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Molecular Genetics of Sudden Infant Death Syndrome

  1. Cornelius Courts

Published Online: 15 APR 2013

DOI: 10.1002/9780470015902.a0022424



How to Cite

Courts, C. 2013. Molecular Genetics of Sudden Infant Death Syndrome. eLS. .

Author Information

  1. University of Bonn, Bonn, Germany

Publication History

  1. Published Online: 15 APR 2013


The sudden infant death syndrome (SIDS) is currently defined as the sudden unexpected death of an infant less than 1 year of age with onset of the fatal episode apparently occurring during sleep, which remains unexplained after a thorough investigation. SIDS, whose aetiology remains rather vague, is still the major cause of death among infants between 1 month and 1 year of age in industrialised countries with varying incidences in different subpopulations.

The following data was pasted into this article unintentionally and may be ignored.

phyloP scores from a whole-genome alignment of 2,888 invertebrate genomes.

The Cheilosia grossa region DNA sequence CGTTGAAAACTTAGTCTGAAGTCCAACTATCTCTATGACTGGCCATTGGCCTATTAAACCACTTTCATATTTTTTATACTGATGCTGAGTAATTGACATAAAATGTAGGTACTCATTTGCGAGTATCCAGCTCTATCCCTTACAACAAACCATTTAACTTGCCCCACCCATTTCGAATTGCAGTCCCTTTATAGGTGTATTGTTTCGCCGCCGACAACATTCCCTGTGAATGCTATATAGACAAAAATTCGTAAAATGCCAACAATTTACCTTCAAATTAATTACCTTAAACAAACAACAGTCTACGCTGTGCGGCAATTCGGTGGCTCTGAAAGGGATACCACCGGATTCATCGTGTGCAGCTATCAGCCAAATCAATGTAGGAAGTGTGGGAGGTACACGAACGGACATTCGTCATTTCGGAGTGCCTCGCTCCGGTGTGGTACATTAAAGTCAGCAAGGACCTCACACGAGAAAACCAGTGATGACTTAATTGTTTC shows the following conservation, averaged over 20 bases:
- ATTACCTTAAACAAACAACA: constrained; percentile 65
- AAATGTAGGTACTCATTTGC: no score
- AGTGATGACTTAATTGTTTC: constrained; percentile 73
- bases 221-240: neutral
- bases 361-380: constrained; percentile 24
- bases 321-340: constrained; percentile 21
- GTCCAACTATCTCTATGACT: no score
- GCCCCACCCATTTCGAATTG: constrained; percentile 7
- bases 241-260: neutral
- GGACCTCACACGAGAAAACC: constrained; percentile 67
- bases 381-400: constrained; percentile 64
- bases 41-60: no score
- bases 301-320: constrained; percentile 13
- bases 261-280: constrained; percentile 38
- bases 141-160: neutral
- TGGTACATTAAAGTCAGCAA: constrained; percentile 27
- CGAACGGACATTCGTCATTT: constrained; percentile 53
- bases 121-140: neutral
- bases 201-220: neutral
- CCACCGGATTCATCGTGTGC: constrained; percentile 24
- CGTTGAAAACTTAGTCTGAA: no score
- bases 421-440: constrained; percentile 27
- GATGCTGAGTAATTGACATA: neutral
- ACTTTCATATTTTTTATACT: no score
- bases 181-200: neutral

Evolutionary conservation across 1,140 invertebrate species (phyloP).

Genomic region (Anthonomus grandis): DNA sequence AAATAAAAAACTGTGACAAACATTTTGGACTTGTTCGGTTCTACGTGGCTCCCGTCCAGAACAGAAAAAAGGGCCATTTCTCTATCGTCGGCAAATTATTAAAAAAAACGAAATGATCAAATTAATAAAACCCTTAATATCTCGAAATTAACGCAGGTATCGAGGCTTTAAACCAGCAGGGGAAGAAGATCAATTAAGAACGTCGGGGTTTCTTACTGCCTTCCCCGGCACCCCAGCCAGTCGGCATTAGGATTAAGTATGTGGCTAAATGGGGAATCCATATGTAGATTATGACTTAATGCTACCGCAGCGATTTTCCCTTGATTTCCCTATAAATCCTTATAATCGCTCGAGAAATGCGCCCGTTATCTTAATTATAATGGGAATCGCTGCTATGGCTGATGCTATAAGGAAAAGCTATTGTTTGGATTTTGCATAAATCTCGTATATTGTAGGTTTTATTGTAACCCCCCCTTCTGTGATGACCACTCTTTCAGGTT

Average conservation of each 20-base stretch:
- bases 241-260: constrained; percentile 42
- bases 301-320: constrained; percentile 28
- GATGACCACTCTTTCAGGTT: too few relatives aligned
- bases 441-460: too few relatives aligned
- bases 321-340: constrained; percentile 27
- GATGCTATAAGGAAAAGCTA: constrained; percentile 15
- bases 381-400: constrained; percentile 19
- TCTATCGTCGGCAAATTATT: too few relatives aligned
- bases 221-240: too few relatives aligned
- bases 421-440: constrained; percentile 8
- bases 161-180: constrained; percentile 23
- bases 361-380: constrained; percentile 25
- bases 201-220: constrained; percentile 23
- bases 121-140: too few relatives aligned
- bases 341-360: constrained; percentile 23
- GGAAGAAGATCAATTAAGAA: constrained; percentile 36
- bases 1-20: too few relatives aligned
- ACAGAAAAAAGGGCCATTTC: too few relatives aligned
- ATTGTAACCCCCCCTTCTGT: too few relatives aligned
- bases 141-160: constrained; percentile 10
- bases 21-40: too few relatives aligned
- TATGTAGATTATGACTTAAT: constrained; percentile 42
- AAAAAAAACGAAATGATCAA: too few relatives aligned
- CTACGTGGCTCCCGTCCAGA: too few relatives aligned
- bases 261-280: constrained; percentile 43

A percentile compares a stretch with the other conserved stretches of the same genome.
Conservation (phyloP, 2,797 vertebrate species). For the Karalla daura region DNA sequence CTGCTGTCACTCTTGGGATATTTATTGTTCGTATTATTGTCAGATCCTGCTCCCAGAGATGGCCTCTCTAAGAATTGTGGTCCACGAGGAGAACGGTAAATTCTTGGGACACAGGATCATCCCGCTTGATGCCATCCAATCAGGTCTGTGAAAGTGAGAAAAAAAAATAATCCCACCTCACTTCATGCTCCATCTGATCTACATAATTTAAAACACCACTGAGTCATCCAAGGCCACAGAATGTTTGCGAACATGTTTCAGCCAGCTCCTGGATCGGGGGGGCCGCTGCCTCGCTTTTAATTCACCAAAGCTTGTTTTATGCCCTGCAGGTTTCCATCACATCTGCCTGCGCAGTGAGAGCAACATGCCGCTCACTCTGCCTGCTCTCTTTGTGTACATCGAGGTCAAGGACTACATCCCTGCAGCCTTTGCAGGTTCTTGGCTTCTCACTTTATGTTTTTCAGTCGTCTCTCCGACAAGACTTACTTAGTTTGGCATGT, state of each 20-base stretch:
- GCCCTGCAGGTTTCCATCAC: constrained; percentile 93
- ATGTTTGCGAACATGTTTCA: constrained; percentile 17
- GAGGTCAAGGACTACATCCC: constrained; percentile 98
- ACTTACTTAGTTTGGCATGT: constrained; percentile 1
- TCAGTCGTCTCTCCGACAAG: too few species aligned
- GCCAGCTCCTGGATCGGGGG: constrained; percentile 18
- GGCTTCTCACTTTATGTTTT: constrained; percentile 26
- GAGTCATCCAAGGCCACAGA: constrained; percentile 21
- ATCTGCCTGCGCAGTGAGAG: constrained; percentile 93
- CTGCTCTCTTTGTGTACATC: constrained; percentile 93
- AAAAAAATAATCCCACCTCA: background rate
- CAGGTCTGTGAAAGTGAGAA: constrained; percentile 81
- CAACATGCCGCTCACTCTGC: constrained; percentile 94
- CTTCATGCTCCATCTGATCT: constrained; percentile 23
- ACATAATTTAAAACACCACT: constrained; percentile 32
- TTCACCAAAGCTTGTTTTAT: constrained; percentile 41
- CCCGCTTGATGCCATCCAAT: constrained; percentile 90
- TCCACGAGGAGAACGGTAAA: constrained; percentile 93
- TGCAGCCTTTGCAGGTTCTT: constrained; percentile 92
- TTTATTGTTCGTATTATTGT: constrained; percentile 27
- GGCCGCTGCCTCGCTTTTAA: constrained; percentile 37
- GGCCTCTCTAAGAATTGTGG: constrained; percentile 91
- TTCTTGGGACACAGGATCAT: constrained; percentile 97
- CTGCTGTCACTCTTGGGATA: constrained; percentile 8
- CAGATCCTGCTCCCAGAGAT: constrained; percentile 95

After touching on definitory approaches and several current hypotheses concerning SIDS aetiology, the triple risk hypothesis as an explanatory model for SIDS is introduced, followed by the discussion of associated genetic risk factors potentially contributing to or predisposing for the generation of a vulnerable infant that, when encountering an environmental trigger, may succumb to SIDS. An overview of current animal models for SIDS is presented and future prospects are briefly discussed.

Key Concepts:

  • A proper definition and strict adherence to diagnostic criteria is critical to valid SIDS research.

  • SIDS is multifactorial disease probably with a genetic predisposition.

  • The triple risk areas model is an explanatory approach that may be fitted to most hypotheses concerning SIDS aetiology.

  • Numerous and very different genetic variants are potentially predisposing for SIDS.

  • Current animal models for SIDS may be useful but can each only represent a subgroup of SIDS.

  • Functional studies of SIDS pathomechanisms are required.


  • sudden infant death syndrome;
  • triple risk model;
  • genetic predisposition;
  • brainstem hypothesis;
  • SIDS animal model